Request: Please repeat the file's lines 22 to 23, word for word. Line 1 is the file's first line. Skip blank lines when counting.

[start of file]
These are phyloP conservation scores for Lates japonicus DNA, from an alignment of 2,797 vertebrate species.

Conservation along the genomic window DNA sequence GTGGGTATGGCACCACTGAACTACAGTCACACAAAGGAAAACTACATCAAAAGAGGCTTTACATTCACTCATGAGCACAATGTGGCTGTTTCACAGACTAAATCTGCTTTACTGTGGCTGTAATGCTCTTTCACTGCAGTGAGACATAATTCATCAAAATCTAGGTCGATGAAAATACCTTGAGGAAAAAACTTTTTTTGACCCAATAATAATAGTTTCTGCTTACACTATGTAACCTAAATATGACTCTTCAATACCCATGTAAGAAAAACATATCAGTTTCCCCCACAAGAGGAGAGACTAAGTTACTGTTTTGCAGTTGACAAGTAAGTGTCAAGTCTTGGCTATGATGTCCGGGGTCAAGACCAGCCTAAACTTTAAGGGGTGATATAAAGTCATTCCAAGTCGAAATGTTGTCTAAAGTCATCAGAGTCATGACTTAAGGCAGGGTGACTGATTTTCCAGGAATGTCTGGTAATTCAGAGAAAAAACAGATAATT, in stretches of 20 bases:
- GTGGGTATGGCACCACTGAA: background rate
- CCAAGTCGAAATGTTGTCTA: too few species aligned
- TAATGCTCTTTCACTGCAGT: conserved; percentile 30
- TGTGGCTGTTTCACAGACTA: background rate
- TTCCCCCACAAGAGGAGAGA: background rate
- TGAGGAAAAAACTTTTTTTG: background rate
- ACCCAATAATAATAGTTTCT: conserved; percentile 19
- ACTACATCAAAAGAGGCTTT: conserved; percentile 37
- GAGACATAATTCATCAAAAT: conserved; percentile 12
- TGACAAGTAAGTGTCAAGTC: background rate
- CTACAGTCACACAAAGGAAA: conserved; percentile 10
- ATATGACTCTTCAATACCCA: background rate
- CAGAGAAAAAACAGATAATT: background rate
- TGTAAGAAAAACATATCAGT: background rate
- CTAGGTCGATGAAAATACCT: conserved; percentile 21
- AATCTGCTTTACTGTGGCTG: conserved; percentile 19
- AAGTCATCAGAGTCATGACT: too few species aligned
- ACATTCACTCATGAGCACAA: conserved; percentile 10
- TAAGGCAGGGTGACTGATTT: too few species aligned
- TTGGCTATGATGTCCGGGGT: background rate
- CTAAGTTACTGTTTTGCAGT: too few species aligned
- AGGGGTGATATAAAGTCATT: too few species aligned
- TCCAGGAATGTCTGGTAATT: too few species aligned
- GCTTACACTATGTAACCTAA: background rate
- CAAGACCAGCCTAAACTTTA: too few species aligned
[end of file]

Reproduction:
- TTGGCTATGATGTCCGGGGT: background rate
- CTAAGTTACTGTTTTGCAGT: too few species aligned